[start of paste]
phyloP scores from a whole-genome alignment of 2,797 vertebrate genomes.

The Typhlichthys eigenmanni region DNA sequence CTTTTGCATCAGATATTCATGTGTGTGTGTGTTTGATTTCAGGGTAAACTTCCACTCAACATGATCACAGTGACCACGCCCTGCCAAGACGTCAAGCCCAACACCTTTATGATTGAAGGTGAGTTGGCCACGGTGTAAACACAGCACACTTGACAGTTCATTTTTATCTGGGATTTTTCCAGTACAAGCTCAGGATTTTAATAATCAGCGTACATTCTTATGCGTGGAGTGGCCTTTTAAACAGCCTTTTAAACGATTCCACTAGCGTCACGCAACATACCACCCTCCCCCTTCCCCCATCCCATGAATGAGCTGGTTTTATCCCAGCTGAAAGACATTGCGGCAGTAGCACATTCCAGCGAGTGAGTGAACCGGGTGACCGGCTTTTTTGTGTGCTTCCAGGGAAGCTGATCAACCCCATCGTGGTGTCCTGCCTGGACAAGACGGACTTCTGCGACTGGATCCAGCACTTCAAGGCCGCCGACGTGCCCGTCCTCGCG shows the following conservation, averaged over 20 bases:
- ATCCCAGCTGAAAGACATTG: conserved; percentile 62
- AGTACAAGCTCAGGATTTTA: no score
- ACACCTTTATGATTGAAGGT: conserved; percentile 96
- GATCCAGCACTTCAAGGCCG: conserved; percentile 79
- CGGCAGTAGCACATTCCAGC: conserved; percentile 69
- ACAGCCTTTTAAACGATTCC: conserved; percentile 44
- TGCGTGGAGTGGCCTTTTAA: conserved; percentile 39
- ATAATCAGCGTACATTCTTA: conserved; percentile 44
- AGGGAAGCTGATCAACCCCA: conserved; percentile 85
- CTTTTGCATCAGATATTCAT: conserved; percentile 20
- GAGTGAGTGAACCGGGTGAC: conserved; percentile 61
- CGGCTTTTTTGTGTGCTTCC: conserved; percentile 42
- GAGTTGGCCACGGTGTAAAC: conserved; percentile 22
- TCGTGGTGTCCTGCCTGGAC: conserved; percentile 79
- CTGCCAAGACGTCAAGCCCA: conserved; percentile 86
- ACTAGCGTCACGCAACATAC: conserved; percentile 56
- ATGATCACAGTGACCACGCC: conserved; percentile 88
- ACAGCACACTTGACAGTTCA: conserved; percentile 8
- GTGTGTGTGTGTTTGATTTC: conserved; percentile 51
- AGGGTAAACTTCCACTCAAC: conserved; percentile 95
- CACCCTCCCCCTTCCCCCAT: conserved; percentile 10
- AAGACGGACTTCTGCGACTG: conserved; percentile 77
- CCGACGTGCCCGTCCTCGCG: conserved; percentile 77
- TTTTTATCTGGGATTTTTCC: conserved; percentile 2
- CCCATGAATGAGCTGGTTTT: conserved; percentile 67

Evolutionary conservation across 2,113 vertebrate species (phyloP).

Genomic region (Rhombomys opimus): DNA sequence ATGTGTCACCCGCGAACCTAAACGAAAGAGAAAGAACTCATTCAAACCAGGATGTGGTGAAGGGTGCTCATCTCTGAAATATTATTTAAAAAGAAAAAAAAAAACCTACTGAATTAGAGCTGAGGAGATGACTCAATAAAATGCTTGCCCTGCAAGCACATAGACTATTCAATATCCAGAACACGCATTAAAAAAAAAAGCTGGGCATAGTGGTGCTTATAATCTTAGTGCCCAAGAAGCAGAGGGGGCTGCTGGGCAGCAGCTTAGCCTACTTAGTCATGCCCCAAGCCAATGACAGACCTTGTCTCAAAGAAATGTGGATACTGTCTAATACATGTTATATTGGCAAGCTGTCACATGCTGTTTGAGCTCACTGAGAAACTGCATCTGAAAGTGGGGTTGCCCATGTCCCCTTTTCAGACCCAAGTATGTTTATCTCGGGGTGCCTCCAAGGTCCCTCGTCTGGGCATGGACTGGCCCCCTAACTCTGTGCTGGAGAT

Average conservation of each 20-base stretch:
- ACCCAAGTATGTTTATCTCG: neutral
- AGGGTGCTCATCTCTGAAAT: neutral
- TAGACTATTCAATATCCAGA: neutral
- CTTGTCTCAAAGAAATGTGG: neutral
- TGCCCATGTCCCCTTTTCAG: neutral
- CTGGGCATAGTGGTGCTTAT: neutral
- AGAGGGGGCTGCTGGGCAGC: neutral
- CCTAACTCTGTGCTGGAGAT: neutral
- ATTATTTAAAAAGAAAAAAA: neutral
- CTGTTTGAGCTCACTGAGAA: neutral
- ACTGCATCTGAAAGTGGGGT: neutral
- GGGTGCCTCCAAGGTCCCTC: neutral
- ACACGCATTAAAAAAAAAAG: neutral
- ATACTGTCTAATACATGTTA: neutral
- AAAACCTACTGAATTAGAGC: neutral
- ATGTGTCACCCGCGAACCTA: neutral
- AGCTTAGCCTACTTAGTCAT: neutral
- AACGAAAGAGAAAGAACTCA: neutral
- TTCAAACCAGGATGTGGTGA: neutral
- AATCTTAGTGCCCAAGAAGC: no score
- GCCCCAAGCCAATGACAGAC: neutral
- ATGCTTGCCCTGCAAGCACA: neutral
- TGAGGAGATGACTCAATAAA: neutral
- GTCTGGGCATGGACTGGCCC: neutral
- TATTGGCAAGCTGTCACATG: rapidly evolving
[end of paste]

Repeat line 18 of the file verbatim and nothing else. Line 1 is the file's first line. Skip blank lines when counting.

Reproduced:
- ACTAGCGTCACGCAACATAC: conserved; percentile 56